Sunday, January 1, 2012

Breckenridge Brewery – Agave Wheat

For the Ninth Beer of Christmas, we combined beer with another of my favorite ingredients: agave (aka … the source of Sammy Hagar’s Cabo Wabo Tequila).

Before we get started, let’s disclose a little fact.  The agave in this is (agave salmiana) not quite the same as the agave that is used in tequila (agave tequilana or agave azul).  But let’s not worry too much about that …

We’ve already had one wheat beer (see Style below) on the list this Christmas, Napa Smith’s Wheat Beer.  The nice thing about wheat (IMHO) is that it’s a nice pallet to color upon.  Some of my homebrew friends have made wheats with peach, raspberry, and even jalapenos.  It makes for a nice backdrop for an additional flavoring.

The difference between this wheat and Napa Smith’s is that Napa went with a straight forward what while Breckenridge experimented a little.  And their experimentation paid off.

The beer pours out in an attractive hazy golden.  The head builds up to a medium height and rapidly dissipates.  But it sheds an enticing floral smell that’s laced with lemon and what I can only describe as a “backyard sweetness.”  I’m going to call it honeysuckle.  When I was young, my mom had two giant honeysuckle plants in her backyard.  At the height of summer, the yard smelled so good.  That’s what this beer brings to the table.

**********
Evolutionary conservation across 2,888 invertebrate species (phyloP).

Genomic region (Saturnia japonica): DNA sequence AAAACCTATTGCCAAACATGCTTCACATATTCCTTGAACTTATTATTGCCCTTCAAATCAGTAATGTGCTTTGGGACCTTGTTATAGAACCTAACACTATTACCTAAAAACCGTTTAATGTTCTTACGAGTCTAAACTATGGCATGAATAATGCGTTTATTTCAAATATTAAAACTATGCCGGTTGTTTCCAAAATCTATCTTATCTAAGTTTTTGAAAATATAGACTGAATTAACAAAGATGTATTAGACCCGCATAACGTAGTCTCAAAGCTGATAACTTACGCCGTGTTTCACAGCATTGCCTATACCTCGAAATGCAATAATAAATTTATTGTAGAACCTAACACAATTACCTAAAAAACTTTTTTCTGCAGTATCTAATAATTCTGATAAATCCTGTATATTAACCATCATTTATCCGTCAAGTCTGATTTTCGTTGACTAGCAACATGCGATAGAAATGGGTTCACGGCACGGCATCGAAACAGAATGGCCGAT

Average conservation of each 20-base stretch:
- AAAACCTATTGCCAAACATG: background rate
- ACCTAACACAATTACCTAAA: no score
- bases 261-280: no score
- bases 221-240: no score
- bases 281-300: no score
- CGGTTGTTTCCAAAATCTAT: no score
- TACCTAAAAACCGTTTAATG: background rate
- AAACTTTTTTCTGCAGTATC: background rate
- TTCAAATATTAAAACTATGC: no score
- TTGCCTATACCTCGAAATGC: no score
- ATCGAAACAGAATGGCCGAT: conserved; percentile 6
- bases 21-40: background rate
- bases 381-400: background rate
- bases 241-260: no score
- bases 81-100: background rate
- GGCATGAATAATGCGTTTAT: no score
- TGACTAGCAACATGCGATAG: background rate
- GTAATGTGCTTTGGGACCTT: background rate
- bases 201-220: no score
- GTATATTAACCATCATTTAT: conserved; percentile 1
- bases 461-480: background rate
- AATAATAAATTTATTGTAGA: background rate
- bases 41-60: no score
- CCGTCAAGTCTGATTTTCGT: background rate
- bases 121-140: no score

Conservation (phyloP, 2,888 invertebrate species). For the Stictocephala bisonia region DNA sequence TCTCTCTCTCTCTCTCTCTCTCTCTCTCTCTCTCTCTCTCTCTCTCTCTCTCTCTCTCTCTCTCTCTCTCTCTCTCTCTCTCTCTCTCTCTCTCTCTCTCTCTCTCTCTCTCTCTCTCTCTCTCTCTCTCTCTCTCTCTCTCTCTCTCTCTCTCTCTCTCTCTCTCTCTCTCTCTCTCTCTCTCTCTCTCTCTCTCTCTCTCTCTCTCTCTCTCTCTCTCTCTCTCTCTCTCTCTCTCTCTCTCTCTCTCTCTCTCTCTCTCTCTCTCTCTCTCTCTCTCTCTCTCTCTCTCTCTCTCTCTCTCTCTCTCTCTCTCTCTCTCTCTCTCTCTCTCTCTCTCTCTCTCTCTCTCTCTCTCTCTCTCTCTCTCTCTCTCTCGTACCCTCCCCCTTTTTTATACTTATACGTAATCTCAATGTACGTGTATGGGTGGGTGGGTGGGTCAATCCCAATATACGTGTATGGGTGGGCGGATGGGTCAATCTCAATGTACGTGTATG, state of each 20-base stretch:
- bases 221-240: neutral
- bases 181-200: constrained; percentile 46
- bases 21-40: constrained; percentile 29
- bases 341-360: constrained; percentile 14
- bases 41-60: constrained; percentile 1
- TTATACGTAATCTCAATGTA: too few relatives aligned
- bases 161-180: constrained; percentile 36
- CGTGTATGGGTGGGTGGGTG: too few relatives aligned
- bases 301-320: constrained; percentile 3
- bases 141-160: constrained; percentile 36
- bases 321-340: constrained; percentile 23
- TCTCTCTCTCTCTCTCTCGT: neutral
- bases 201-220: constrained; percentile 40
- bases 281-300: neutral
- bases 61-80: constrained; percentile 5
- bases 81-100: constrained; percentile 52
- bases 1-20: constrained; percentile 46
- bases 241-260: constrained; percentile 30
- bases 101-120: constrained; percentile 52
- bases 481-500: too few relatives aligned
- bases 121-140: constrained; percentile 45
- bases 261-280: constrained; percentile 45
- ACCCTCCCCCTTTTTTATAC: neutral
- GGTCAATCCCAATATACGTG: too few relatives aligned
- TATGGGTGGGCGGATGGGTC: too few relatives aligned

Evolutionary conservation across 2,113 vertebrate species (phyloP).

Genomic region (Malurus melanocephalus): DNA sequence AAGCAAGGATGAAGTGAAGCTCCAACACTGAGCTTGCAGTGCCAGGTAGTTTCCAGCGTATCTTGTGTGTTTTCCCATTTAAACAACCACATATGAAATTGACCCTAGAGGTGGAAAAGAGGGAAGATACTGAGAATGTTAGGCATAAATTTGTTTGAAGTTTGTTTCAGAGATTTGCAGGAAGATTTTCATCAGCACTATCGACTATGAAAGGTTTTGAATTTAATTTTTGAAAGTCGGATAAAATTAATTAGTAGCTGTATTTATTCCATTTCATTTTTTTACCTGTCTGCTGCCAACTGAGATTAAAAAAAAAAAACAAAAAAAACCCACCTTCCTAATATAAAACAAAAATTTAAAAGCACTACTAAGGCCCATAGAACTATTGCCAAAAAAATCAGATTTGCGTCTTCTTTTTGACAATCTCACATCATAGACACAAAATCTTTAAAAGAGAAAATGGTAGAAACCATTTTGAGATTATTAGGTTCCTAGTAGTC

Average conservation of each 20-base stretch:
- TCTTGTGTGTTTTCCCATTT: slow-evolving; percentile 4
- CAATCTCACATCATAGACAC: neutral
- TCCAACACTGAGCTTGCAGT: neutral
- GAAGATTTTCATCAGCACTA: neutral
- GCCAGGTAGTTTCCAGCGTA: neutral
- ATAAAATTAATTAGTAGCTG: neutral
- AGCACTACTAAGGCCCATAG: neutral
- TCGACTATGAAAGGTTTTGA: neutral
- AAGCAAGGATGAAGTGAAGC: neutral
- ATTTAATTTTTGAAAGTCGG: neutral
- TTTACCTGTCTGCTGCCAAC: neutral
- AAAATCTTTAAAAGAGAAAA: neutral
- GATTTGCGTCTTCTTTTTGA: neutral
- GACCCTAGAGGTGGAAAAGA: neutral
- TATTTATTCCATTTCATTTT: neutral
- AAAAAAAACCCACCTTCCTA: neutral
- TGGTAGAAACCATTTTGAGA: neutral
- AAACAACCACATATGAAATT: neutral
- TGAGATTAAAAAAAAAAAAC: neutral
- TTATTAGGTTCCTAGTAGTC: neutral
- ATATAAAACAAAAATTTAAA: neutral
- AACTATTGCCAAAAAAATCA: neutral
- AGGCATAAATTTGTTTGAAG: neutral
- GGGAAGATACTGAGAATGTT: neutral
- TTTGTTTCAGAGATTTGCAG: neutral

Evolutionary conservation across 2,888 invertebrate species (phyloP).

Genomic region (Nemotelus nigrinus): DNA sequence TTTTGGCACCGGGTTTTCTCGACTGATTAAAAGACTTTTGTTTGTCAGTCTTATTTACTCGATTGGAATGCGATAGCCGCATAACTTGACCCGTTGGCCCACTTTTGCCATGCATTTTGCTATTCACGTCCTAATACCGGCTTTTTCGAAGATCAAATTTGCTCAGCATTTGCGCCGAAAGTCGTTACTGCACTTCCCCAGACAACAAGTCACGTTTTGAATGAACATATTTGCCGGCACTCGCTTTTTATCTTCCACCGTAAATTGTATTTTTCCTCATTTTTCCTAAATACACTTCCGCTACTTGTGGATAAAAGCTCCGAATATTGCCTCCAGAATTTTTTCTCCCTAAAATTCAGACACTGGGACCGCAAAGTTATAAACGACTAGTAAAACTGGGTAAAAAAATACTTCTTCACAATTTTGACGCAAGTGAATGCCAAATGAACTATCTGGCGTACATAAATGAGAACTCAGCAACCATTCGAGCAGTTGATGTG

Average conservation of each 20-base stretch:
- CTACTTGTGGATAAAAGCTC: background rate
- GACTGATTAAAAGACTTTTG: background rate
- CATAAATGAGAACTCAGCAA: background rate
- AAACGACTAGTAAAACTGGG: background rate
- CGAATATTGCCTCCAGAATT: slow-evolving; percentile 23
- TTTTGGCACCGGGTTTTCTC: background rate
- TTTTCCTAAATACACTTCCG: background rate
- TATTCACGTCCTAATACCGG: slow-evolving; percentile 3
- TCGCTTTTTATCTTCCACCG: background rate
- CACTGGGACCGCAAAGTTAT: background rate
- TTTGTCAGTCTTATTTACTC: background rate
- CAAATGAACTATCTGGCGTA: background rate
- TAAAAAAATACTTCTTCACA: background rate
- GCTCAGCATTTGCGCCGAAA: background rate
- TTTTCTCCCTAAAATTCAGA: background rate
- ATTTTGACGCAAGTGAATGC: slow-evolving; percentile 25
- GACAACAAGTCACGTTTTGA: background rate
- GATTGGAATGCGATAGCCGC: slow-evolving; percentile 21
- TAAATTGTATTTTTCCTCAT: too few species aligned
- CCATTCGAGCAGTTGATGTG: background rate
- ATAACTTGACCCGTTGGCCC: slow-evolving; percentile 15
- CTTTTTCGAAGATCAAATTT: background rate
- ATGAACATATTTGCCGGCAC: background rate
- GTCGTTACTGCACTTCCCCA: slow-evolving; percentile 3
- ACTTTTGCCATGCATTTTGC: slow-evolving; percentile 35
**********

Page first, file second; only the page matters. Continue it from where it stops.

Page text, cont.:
Now, the taste is less exciting than the smell, but it’s still very good.  The wheat base comes through along with a light fruit zest that seems to be from a combination of melon and lemon.  And, of course, there’s an extra layer of sweet from the agave. Hops plays little to no part in this brew’s palate.

Definitely a summer backyard BBQ beer.  This would go great with hot wings on the grill, basketball on the driveway, and the smell of freshly cut grass wafting through the air.

Brewer: Breckenridge Brewery
Location: Denver, CO
Style: Wheat Beer
Alcohol Content: 4.2% ABV
Interesting Note: Chalk up another one for the home brewers. In 1980, Breckenridge founder Richard Squire just wanted to ski and drink great beer. Skiing was easy in Breckenridge, but great beer was in short supply so he began home brewing his own. Unfortunately (not really), his beers were so good that he was soon spending more time brewing than skiing.

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